We arrived in Velddriff after a very eventful day and sat at the Boardwalk Bistro having a drink overlooking the sea considering all we had seen and done over such a short time. The long, curved golden beach was deserted. Shells littered the beach and a cool breeze was coming off the sea. This was a perfect setting for one of life’s greatest pleasures and best-kept secrets i.e. an 8km run on the beach! Run barefoot and partly in the water, I have yet to find an inland running experience than can compare with it. The crashing of the waves, the cries of the gulls and the invigorating water laden air is a natural high that can refuel your soul for months afterwards. Later, with a king size appetite, Carole and I had a fresh fish dinner at the Bistro and watched the fishing vessels move about the moon lit bay.

 Moer Coffee

Traditional coffee made in a cast iron pot over a fire. The grounds are separated from the liquid by dropping a red hot coal into the pot.

Our accommodation that night was in Port Owen. This is a new development, which falls under the area of Velddriff and is essentially a yachting and boating estate with the usual clubhouse and private jetties for members.  

Our plan for the next day was to take the shorter dirt road that followed the coast from Velddriff to Lamberts Bay but were warned that it was in a poor condition. We left early and started along the dust road for about 500m before realising there was no way we could use it under the current circumstances. It was a question of combinations. A loose road surface of sand and stones, a long distance of 90km, a deserted road, travelling two up on your own and with a very strong cross wind was a formidable combination I was not feeling equal to. Part of any adventure is knowing when to bow out gracefully which I did and we set off on the main tar road to Lambert’s Bay, a round about route of roughly 300km.

All along the coast are the endless supply of fishing vessels of all sizes as seen here at Lamberts Bay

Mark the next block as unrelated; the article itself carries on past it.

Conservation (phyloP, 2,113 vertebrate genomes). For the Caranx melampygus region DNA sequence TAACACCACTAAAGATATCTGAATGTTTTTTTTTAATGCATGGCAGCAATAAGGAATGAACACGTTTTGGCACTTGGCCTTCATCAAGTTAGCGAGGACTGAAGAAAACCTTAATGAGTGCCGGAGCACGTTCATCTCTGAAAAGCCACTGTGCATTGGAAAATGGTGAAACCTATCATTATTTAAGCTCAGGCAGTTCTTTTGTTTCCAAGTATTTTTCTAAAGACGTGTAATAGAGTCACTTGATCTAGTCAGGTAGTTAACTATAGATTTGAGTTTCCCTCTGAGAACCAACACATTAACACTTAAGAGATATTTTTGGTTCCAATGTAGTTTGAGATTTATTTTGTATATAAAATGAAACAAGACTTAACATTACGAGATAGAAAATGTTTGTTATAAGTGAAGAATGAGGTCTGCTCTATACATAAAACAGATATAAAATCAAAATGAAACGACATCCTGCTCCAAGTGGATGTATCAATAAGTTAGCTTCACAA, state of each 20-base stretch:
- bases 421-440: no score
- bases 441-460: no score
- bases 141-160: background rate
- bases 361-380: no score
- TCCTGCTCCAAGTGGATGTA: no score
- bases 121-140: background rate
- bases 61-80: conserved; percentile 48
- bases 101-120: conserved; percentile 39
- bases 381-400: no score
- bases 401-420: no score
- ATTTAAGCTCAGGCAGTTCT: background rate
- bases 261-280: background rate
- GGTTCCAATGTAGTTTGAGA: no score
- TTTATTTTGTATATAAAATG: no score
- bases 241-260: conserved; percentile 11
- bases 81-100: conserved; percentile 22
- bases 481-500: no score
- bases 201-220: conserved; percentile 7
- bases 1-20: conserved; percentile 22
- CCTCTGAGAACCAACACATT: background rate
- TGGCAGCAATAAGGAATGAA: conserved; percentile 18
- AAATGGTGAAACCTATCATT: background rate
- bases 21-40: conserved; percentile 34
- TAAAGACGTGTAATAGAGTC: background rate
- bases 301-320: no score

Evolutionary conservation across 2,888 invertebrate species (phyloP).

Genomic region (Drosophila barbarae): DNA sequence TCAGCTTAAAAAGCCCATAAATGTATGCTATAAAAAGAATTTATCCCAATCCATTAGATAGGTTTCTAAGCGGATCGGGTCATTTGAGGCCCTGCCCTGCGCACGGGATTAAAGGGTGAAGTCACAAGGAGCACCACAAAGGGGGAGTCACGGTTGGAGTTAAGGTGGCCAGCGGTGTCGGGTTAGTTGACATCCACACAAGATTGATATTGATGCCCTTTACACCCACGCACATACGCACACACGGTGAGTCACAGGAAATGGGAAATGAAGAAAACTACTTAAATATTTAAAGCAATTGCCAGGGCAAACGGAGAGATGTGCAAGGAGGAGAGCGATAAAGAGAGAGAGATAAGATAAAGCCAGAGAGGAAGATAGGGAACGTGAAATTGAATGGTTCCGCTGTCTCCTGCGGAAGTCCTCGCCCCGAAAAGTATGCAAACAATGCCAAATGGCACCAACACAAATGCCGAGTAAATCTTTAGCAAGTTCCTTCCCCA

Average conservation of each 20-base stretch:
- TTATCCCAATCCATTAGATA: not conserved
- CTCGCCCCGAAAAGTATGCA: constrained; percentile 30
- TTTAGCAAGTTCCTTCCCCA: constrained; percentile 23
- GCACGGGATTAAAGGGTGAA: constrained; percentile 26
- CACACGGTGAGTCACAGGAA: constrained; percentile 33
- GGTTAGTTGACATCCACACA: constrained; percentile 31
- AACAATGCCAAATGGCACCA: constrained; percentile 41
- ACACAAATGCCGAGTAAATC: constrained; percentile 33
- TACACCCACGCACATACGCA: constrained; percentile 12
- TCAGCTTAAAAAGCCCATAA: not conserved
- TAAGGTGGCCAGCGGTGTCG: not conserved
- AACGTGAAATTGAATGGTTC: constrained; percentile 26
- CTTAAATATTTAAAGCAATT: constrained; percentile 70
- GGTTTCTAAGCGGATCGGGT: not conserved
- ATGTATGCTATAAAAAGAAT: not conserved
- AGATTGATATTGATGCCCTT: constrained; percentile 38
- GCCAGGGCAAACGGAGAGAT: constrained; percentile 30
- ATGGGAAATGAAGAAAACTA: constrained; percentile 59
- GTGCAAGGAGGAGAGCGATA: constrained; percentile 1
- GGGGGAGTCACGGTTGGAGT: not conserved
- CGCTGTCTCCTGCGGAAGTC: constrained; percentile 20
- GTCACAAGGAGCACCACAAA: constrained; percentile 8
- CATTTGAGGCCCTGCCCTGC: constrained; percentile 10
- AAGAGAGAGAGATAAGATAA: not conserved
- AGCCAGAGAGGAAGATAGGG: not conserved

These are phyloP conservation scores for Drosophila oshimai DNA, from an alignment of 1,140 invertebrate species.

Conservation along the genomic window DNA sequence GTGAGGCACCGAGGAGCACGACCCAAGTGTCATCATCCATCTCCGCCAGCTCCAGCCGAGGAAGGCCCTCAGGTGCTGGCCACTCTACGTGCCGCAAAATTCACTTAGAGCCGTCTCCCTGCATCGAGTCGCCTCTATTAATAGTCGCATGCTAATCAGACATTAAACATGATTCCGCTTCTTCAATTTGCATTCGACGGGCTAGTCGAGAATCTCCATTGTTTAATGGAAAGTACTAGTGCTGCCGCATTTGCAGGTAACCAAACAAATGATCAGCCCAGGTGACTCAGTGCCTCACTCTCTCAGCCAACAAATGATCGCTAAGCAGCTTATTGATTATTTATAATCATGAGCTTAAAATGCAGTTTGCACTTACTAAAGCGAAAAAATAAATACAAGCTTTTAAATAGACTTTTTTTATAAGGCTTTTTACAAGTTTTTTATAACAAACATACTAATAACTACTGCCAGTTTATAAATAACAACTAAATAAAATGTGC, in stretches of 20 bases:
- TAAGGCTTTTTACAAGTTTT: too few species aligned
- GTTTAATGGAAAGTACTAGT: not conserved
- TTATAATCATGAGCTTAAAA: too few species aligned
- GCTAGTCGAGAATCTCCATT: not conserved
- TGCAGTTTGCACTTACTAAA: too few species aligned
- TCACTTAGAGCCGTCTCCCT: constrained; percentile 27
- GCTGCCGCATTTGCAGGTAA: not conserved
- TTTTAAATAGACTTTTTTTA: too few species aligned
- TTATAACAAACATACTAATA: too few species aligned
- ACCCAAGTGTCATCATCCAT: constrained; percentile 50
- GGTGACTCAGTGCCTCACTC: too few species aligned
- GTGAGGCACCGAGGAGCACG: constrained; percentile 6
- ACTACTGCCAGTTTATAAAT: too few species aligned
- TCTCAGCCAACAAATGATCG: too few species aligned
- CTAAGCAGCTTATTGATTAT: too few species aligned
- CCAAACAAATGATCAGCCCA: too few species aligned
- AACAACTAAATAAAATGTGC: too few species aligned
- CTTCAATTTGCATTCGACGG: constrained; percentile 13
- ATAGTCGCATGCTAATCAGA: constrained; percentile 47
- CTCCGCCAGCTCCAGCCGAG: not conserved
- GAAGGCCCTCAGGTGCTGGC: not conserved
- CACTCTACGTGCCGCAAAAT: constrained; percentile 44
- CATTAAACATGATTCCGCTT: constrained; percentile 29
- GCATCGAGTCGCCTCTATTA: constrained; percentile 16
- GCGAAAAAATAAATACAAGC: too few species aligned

We had though it was going to be a long boring straight road but were pleasantly surprised. Piekeniers Pass offered beautiful views and the whole trip did offer enough twisties to make it interesting. A quick stop at the wine cellars of the Citrusdaal Co-op resulted in yet another box of wines being crated up and sent back home to Johannesburg . . . this time a Shiraz and a Pinotage. 

After Citrusdal, you travel close to the Cederburg mountains past Clanwilliam and then head back west towards the coast and Lamberts Bay. This town was a little disappointing after Langebaan as it was a bit run down and didn’t offer any interesting shops or activities. Its big claim to fame is Bird Island. This whole coastline is home to a number of large colonies of sea birds, penguins, seals and schools of whales. The plankton rich icy water moving up from Antarctica provides the foundation for a huge and diverse food chain. 

Our accommodation was 10km from town on the farm called Dollika. It’s a dust road for 10km, bumpy but easy to ride on. The guest farm run by Mrs Burger was like walking into your great grandmother’s home . . . warm, friendly, dark with antique furniture, lace-lined windows and a strong granny smell! We were treated like long lost family by our host who promptly made us rich, dark moer Koffie and home made biscuits. We enjoyed the extra attention more than usual because we saw so little of it on this particular trip.

The sea was a few hundred meters from the farmhouse. The desolate and wind swept beach was typical of the west coast i.e. seaweed and shells piled up to 30cm deep in some places.  I swam in a rock pool while Carole gathered shells off the beach. The powerful sound of the sea pounding against the rocks reminded us of how far we were away from home and what an amazing adventure this was turning out to be.

Breakfast the next morning was all you would expect from a guest farm i.e. cereals , home made yoghurt, guavas, freshly squeezed orange juice and toast.  Then Mrs Burger came out with eggs, bacon and fish cakes followed by her famous moer Koffie.  That day not even the queen ate better than we did.

We left Lambert's Bay straight after breakfast and turned inland towards the hot, dry and sometime mountainous interior. As I opened the throttle and powered the heavily laden BMW F650 eastwards we headed towards some of the most deserted and sparsely populated parts of our country.

Page 2 of 3

Page 3  Petrol and Itinerary Accommodation Details Tour Navigation



A local red grape and wine type of a high quality